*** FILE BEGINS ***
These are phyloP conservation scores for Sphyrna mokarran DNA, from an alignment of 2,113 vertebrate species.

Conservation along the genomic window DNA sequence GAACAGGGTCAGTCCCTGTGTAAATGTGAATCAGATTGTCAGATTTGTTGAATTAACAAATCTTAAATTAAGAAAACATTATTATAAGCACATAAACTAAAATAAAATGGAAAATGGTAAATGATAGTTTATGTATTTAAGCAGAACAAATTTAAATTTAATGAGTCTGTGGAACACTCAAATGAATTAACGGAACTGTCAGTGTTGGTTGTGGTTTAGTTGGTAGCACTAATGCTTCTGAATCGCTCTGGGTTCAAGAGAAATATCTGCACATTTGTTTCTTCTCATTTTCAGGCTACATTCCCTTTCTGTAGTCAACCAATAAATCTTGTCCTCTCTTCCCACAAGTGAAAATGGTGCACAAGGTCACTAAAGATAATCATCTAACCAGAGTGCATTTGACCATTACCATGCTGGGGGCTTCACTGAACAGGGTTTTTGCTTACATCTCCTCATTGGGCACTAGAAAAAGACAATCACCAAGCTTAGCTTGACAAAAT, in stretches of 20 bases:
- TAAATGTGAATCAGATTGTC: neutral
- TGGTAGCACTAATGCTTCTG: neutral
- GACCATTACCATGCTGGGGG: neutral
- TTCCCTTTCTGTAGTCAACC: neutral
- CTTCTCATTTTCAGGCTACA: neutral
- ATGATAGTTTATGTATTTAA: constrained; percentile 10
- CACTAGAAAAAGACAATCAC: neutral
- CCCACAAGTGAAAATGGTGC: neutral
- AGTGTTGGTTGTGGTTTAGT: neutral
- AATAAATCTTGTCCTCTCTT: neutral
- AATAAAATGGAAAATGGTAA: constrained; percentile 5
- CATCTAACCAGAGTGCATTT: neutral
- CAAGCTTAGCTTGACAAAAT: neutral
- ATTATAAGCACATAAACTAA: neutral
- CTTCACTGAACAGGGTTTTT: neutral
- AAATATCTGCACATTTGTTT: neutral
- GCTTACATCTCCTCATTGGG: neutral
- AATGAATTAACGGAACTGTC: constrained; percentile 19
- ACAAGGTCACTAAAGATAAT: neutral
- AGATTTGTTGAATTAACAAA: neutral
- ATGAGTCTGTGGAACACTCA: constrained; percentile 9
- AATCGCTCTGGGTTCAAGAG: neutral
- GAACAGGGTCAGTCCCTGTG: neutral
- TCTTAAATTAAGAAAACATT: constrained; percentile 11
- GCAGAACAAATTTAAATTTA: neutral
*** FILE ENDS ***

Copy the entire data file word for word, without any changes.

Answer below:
These are phyloP conservation scores for Sphyrna mokarran DNA, from an alignment of 2,113 vertebrate species.

Conservation along the genomic window DNA sequence GAACAGGGTCAGTCCCTGTGTAAATGTGAATCAGATTGTCAGATTTGTTGAATTAACAAATCTTAAATTAAGAAAACATTATTATAAGCACATAAACTAAAATAAAATGGAAAATGGTAAATGATAGTTTATGTATTTAAGCAGAACAAATTTAAATTTAATGAGTCTGTGGAACACTCAAATGAATTAACGGAACTGTCAGTGTTGGTTGTGGTTTAGTTGGTAGCACTAATGCTTCTGAATCGCTCTGGGTTCAAGAGAAATATCTGCACATTTGTTTCTTCTCATTTTCAGGCTACATTCCCTTTCTGTAGTCAACCAATAAATCTTGTCCTCTCTTCCCACAAGTGAAAATGGTGCACAAGGTCACTAAAGATAATCATCTAACCAGAGTGCATTTGACCATTACCATGCTGGGGGCTTCACTGAACAGGGTTTTTGCTTACATCTCCTCATTGGGCACTAGAAAAAGACAATCACCAAGCTTAGCTTGACAAAAT, in stretches of 20 bases:
- TAAATGTGAATCAGATTGTC: neutral
- TGGTAGCACTAATGCTTCTG: neutral
- GACCATTACCATGCTGGGGG: neutral
- TTCCCTTTCTGTAGTCAACC: neutral
- CTTCTCATTTTCAGGCTACA: neutral
- ATGATAGTTTATGTATTTAA: constrained; percentile 10
- CACTAGAAAAAGACAATCAC: neutral
- CCCACAAGTGAAAATGGTGC: neutral
- AGTGTTGGTTGTGGTTTAGT: neutral
- AATAAATCTTGTCCTCTCTT: neutral
- AATAAAATGGAAAATGGTAA: constrained; percentile 5
- CATCTAACCAGAGTGCATTT: neutral
- CAAGCTTAGCTTGACAAAAT: neutral
- ATTATAAGCACATAAACTAA: neutral
- CTTCACTGAACAGGGTTTTT: neutral
- AAATATCTGCACATTTGTTT: neutral
- GCTTACATCTCCTCATTGGG: neutral
- AATGAATTAACGGAACTGTC: constrained; percentile 19
- ACAAGGTCACTAAAGATAAT: neutral
- AGATTTGTTGAATTAACAAA: neutral
- ATGAGTCTGTGGAACACTCA: constrained; percentile 9
- AATCGCTCTGGGTTCAAGAG: neutral
- GAACAGGGTCAGTCCCTGTG: neutral
- TCTTAAATTAAGAAAACATT: constrained; percentile 11
- GCAGAACAAATTTAAATTTA: neutral